The distinction made in Article 5 of the directive concerning the applicable rule of interpretation, as between actions involving an individual consumer and actions for cessation which involve persons or organisations representative of the collective interest of consumers may be accounted for by the different aims pursued by those actions. In the former case, the courts or competent bodies are required to make an assessment in concreto of the unfair character of a term contained in a contract which has already been concluded, while in the latter case it is their task to assess in abstracto the unfair character of a term which may be incorporated into contracts which have not yet been concluded. In the former case, an interpretation favourable to the individual consumer concerned benefits him or her immediately. By contrast, in the latter case, in order to obtain, by way of prevention, the most favourable result for consumers as a whole, it is not necessary, where there is doubt, to interpret the term in a manner favourable to them. Accordingly, an objective interpretation makes it possible to prohibit more frequently the use of an unintelligible or ambiguous term, which results in wider consumer protection.

17
It follows that the proviso in the third sentence of Article 5 of the directive is a binding legislative provision which confers rights on consumers and assists in determining the result which the directive seeks to achieve.

18
The Spanish Government has not established that that result can be achieved in the national legal system.

19
In respect of the statement of the Spanish authorities that the rule of interpretation favourable to the consumer concerns only individual actions, the Kingdom of Spain has not pointed to any provision in its legal system or any decision of its national courts which might support that argument.

20
Article 10(2) of amended Law 26/1984 and Article 6(2) of Law 7/1998 lay down a general rule of interpretation favourable to the consumer without any kind of restriction, and Article 12 of Law 7/1998, concerning collective actions for cessation, contains no exception regarding the application of that rule of interpretation.

21
The scope of those provisions is supported by their place in national legislation. Article 10 of amended Law 26/1984 is integrated into Chapter II of that law, entitled ‘Protection of economic and social interests’, while Article 6 of Law 7/1998 is in Chapter I of the amended law, entitled ‘General provisions’. Those headings indicate that they concern provisions of general application containing no restriction as to the specific case of collective actions for cessation.

22
Accordingly, the first plea must be regarded as well founded.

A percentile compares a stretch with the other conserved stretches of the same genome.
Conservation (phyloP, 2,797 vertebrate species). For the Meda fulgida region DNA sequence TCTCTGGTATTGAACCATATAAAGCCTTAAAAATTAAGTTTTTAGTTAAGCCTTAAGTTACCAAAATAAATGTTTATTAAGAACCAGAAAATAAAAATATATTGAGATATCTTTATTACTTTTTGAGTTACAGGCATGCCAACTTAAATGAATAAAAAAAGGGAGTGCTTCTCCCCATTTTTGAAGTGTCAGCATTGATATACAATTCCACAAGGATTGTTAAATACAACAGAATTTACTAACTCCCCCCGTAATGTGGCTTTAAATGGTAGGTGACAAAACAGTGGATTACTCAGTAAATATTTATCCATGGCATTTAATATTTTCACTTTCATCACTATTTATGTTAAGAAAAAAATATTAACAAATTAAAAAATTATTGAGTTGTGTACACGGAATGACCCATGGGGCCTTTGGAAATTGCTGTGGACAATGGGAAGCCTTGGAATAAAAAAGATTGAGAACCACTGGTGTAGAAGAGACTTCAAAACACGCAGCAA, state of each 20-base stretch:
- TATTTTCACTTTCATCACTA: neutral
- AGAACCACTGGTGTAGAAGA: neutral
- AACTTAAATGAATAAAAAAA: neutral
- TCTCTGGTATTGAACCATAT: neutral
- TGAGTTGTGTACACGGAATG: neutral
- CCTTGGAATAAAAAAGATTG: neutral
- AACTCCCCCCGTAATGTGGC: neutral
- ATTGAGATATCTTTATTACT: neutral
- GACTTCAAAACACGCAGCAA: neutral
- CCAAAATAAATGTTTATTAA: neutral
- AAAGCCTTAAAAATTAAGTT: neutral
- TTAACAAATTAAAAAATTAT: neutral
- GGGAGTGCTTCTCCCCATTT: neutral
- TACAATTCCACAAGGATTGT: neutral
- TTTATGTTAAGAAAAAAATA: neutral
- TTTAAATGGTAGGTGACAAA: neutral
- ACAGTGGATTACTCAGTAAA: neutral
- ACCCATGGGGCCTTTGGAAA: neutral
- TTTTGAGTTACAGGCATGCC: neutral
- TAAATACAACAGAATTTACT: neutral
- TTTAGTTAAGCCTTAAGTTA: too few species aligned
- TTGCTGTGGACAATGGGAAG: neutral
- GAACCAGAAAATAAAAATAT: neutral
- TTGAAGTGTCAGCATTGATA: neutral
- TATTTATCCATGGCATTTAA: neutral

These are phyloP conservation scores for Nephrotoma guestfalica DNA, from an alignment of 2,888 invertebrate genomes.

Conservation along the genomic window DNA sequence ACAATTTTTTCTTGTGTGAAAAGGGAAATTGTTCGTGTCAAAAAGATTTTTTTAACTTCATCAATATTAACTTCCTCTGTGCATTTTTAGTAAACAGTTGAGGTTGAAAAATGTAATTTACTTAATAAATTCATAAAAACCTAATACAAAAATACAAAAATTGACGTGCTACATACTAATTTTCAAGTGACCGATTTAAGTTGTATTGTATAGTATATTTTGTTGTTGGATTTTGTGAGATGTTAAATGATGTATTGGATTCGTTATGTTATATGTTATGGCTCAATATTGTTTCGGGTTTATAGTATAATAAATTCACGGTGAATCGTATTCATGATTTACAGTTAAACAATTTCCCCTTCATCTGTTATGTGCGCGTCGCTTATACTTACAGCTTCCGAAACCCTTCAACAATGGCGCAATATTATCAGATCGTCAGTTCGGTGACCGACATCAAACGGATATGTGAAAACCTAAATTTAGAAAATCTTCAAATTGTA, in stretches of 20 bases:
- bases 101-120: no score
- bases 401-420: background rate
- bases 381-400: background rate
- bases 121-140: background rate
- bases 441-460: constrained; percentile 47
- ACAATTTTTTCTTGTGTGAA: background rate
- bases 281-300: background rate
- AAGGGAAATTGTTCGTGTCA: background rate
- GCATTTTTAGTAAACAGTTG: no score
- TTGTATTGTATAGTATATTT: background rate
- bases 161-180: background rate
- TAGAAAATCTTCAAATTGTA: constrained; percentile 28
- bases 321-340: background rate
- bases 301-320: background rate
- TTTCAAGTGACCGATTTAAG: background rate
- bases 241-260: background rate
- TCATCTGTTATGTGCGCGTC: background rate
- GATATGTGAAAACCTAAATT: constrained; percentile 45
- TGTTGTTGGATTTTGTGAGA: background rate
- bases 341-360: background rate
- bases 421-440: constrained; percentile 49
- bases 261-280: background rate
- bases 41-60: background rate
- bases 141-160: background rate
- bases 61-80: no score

The second plea: failure correctly to transpose Article 6(2) of the directive

Legal framework

The directive

23
Article 6(2) of the directive reads as follows:

‘Member States shall take the necessary measures to ensure that the consumer does not lose the protection granted by this Directive by virtue of the choice of the law of a non-Member country as the law applicable to the contract if the latter has a close connection with the territory of the Member States.’

National legislation

24
Article 10a(3) of amended Law 26/1984 provides:

‘The rules on protection of consumers against unfair terms shall be applicable, irrespective of the law chosen by the parties to govern the contract, under the terms and conditions provided for in Article 5 of the Rome Convention on the law applicable to contractual obligations.’

25
Article 3(2) of Law 7/1998 states:

‘Without prejudice to the provisions of international treaties and agreements, [this law] shall also apply to contracts subject to foreign law when the party agreeing to be bound thereby has given such consent on Spanish territory and is habitually resident there.’

The Rome Convention

26
Under Article 5(1) of the Rome Convention on the law applicable to contractual obligations opened for signature in Rome on 19 June 1980 (OJ 1980 L 266, p. 1) (‘the Rome Convention’), that article ‘applies to a contract the object of which is the supply of goods or services to a person (“the consumer”) for a purpose which can be regarded as being outside his trade or profession, or a contract for the provision of credit for that object’. According to paragraphs 4 and 5, Article 5 is not to apply to a contract of carriage unless it provides for a combination of travel and accommodation for an inclusive price, or to a contract for the supply of services, where the services are to be supplied to the consumer exclusively in a country other than that in which he has his habitual residence.

27
Article 5(2) of the Rome Convention provides:

‘[A] choice of law made by the parties shall not have the result of depriving the consumer of the protection afforded to him by the mandatory rules of the law of the country in which he has his habitual residence:

if in that country the conclusion of the contract was preceded by a specific invitation addressed to him or by advertising, and he had taken in that country all the steps necessary on his part for the conclusion of the contract,

          or

if the other party or his agent received the consumer’s order in that country,

          or